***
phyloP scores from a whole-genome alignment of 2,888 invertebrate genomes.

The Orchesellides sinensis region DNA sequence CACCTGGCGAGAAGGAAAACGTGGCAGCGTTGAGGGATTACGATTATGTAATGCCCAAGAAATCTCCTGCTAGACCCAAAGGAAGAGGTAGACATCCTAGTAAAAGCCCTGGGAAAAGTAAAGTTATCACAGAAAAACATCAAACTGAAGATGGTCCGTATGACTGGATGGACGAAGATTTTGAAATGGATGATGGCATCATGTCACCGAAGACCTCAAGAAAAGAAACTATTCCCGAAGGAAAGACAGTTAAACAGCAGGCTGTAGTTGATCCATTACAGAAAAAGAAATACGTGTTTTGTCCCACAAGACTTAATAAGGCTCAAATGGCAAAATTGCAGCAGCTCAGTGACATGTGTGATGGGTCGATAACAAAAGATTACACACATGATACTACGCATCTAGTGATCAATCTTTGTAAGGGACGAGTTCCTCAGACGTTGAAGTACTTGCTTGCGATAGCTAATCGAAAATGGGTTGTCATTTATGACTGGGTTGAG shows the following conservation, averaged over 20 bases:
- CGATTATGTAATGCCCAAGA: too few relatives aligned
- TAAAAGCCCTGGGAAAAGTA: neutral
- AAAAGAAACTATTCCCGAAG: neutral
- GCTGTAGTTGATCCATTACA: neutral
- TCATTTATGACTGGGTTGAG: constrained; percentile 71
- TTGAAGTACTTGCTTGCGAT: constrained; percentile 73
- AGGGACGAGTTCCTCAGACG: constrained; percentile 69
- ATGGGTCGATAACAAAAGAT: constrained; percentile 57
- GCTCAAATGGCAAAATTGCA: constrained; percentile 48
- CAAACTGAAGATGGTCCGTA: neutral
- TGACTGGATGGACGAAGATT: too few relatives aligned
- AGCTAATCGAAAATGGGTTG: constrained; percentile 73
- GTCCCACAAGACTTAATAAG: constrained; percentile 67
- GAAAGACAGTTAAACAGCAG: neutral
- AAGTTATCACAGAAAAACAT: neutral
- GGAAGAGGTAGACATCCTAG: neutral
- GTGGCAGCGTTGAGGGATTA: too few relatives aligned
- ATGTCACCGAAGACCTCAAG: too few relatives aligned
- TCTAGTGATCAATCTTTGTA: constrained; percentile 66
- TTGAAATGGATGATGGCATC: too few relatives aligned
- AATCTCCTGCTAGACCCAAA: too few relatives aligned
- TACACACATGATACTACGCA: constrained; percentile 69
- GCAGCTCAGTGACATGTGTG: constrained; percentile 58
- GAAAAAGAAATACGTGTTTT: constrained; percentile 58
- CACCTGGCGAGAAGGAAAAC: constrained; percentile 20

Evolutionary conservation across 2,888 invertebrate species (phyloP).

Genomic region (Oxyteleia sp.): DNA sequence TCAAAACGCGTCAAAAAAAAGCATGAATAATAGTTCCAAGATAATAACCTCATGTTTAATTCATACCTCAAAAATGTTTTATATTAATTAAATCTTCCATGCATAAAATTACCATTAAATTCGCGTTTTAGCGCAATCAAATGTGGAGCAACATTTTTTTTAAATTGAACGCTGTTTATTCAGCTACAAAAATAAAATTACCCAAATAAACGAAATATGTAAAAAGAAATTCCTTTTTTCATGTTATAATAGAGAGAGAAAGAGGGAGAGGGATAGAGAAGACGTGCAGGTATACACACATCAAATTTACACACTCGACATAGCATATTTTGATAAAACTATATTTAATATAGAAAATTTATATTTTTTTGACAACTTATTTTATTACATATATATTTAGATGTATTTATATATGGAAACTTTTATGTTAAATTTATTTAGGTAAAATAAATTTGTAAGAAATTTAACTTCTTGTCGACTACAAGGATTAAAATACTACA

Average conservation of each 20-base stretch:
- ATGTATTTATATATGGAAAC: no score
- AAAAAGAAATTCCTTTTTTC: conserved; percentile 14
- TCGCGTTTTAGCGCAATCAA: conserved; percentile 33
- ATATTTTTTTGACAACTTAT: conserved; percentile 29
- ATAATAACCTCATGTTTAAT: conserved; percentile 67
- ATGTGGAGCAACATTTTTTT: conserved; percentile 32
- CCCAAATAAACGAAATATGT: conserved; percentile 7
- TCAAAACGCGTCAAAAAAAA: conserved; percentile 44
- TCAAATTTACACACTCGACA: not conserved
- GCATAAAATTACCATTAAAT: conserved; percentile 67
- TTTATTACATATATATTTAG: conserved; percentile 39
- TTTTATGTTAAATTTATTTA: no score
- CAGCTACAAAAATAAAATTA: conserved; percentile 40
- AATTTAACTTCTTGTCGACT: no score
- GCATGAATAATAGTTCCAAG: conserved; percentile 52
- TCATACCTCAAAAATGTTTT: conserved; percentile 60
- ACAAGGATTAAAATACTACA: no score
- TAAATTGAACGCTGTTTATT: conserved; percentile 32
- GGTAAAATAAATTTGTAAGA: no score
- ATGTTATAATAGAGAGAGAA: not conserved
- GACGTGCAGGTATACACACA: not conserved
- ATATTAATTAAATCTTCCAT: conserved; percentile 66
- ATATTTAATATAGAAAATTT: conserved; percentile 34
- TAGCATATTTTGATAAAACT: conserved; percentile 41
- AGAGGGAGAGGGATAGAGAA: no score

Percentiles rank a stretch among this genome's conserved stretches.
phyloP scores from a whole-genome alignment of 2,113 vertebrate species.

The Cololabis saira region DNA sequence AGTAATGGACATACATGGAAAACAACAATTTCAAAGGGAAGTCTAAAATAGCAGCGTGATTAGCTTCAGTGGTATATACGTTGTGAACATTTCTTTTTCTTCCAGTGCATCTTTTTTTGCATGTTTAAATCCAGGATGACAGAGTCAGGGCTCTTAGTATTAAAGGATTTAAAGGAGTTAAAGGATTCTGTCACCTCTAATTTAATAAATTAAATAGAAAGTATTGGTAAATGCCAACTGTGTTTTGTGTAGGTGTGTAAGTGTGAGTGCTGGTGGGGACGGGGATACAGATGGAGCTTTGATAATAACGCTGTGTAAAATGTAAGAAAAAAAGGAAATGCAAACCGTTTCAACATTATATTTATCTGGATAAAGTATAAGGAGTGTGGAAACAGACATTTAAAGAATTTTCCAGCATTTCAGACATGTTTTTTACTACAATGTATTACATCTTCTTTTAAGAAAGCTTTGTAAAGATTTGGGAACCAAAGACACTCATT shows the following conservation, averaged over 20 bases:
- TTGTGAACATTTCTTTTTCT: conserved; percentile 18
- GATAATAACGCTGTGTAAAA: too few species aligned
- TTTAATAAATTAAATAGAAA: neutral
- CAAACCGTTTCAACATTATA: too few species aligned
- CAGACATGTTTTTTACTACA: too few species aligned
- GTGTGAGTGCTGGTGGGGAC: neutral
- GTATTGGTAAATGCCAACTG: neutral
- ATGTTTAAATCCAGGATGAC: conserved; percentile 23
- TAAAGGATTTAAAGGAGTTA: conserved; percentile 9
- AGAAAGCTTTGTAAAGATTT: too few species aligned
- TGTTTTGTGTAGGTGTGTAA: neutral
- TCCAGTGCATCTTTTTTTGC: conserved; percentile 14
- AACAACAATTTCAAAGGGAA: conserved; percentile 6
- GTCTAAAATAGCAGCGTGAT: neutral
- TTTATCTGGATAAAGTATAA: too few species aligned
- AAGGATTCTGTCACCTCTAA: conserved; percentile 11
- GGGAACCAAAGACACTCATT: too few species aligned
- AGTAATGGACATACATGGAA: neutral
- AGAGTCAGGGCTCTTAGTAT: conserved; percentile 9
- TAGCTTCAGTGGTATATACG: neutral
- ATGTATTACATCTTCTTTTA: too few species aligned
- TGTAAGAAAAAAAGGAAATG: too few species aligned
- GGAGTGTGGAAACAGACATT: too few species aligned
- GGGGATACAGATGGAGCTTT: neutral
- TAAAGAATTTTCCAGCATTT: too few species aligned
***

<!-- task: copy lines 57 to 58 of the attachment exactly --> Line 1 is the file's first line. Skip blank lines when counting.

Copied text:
phyloP scores from a whole-genome alignment of 2,113 vertebrate species.

The Cololabis saira region DNA sequence AGTAATGGACATACATGGAAAACAACAATTTCAAAGGGAAGTCTAAAATAGCAGCGTGATTAGCTTCAGTGGTATATACGTTGTGAACATTTCTTTTTCTTCCAGTGCATCTTTTTTTGCATGTTTAAATCCAGGATGACAGAGTCAGGGCTCTTAGTATTAAAGGATTTAAAGGAGTTAAAGGATTCTGTCACCTCTAATTTAATAAATTAAATAGAAAGTATTGGTAAATGCCAACTGTGTTTTGTGTAGGTGTGTAAGTGTGAGTGCTGGTGGGGACGGGGATACAGATGGAGCTTTGATAATAACGCTGTGTAAAATGTAAGAAAAAAAGGAAATGCAAACCGTTTCAACATTATATTTATCTGGATAAAGTATAAGGAGTGTGGAAACAGACATTTAAAGAATTTTCCAGCATTTCAGACATGTTTTTTACTACAATGTATTACATCTTCTTTTAAGAAAGCTTTGTAAAGATTTGGGAACCAAAGACACTCATT shows the following conservation, averaged over 20 bases: